attributes of taoism

it is most helpful, when encountering a new wisdom tradition, to have access to a summary of its most important principles or characteristics.  for taoism the list includes:

* possession of a sense of wonder;

* an appreciation of the way nature operates;

* humility as to what can be known and transmitted;

* acknowledgements of the limits of language;

* yielding;

* patience, non-interference, and restraint;

* detachment;

* caring;

* avoidance of the need for recognition;

* action without action;

* elimination of cravings;

* dwelling in the present moment.


east vs. west

while characteristics I assign to the east or west are certainly not unknown to the other, and speaking in generalities is an invitation to criticism, differences in kind or degree do exist in spite of much that is shared.  in studying the tao te ching, you will immediately notice thought patterns that are not a common part of the western approach to life:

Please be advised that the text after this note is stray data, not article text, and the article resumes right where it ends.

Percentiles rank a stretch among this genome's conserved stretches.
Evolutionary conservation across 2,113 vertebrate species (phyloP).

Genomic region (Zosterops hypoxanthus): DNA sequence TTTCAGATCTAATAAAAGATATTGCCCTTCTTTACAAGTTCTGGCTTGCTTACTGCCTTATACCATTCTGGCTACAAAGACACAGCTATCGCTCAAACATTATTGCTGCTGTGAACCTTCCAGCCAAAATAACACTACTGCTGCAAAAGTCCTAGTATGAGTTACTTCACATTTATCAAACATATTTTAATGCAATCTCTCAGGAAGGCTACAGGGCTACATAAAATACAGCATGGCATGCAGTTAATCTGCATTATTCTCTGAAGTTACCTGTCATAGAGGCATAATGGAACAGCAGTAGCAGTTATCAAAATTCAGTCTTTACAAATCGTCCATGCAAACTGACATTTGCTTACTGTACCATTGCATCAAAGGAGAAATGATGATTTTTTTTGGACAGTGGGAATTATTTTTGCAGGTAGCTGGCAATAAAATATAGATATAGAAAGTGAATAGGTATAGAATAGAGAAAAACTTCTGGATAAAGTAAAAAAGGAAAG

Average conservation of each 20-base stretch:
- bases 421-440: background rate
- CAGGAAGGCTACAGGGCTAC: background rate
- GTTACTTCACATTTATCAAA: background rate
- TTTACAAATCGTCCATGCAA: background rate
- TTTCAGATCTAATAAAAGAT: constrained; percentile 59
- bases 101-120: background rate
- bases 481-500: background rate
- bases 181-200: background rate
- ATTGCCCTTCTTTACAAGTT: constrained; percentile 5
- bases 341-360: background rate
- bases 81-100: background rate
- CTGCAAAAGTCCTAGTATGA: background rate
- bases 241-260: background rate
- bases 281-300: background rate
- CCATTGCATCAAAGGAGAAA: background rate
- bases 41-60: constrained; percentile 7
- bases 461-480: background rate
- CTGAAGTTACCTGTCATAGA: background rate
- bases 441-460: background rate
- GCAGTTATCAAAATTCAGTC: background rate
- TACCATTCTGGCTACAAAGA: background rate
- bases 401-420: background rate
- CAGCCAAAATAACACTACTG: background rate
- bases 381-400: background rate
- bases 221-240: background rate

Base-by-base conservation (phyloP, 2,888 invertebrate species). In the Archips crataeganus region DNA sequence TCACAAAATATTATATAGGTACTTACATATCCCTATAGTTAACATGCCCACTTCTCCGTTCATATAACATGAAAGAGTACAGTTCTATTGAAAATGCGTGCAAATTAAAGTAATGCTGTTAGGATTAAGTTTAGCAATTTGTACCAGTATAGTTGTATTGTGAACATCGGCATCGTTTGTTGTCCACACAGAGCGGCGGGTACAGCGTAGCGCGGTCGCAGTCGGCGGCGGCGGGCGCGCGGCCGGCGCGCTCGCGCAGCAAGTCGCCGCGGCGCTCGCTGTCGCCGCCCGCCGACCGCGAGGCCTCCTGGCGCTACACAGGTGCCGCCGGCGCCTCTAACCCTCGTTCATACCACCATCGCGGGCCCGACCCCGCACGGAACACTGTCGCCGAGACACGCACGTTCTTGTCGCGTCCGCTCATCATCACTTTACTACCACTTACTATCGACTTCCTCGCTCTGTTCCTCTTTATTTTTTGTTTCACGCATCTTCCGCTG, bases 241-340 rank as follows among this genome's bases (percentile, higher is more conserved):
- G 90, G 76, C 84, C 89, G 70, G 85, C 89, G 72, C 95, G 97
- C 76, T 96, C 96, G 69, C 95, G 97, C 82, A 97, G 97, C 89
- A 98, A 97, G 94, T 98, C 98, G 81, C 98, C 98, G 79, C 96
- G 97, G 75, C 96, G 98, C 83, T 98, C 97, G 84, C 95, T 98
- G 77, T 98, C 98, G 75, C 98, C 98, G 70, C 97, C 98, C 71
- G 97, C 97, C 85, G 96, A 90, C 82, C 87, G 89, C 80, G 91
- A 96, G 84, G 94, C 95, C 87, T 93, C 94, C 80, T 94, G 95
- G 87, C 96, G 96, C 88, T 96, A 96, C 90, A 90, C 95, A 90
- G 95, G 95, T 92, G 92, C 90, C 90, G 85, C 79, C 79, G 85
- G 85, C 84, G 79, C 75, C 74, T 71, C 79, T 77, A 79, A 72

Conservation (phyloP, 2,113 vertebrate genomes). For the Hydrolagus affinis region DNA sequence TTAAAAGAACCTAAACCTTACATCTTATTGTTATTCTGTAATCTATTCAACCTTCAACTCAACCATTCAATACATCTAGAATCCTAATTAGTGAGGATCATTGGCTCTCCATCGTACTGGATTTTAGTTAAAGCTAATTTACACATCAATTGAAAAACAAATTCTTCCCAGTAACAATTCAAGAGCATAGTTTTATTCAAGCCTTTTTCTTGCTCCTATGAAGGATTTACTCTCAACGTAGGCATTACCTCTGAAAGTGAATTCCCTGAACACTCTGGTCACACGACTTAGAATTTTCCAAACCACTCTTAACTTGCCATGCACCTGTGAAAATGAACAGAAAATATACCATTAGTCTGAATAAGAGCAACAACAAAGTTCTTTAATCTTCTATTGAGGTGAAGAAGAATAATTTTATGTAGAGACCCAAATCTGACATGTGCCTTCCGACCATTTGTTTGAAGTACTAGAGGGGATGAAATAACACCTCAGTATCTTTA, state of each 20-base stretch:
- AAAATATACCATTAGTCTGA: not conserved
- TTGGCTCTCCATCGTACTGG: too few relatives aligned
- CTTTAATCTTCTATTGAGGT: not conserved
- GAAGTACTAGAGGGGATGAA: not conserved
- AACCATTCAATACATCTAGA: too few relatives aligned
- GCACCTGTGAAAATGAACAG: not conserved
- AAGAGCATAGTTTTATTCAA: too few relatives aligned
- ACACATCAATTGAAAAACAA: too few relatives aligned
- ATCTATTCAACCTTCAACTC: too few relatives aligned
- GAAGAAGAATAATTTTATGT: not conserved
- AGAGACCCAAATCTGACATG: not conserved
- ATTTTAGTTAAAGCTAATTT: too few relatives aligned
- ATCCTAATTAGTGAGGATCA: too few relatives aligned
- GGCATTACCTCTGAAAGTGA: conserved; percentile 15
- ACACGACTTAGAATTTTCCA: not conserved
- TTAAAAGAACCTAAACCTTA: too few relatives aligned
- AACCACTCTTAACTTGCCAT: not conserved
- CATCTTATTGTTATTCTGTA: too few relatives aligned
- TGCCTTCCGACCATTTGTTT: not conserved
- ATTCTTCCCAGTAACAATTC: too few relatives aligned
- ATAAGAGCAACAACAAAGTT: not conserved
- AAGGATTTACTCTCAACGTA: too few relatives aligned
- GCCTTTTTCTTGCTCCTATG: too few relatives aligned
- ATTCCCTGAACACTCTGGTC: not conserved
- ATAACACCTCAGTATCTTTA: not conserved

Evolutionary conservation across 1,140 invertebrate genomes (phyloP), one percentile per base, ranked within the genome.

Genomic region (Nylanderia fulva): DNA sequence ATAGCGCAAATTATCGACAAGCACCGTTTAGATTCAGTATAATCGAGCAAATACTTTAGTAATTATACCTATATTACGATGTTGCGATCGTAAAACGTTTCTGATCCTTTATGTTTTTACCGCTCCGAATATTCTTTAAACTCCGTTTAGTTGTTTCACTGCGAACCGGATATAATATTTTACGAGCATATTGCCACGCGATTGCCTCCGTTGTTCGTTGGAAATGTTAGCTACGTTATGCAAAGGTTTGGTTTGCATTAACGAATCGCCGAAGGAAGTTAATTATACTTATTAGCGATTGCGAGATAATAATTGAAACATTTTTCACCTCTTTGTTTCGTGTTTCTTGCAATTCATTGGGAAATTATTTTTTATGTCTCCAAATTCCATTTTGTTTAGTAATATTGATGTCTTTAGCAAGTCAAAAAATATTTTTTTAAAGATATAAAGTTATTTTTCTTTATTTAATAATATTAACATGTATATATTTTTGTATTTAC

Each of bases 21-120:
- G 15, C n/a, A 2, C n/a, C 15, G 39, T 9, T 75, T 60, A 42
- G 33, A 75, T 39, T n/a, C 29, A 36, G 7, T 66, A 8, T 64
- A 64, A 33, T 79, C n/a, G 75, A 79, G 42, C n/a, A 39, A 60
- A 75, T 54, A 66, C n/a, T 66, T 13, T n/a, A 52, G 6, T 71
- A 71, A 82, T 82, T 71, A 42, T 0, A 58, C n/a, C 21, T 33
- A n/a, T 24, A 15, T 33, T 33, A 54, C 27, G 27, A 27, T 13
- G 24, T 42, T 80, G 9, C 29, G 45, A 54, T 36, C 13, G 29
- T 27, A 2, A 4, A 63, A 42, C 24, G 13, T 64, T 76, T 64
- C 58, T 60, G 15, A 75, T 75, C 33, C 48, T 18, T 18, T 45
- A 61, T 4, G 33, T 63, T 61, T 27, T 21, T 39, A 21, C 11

* eastern wisdom traditions tend to view a thing as part of a cycle, thus the study of cycles and the placement of each phenomenon within the correct cycle are considered fundamental to understanding.  western cultures tend to see processes as heading in a generally linear path toward a final resolution.


finding opportunity in every moment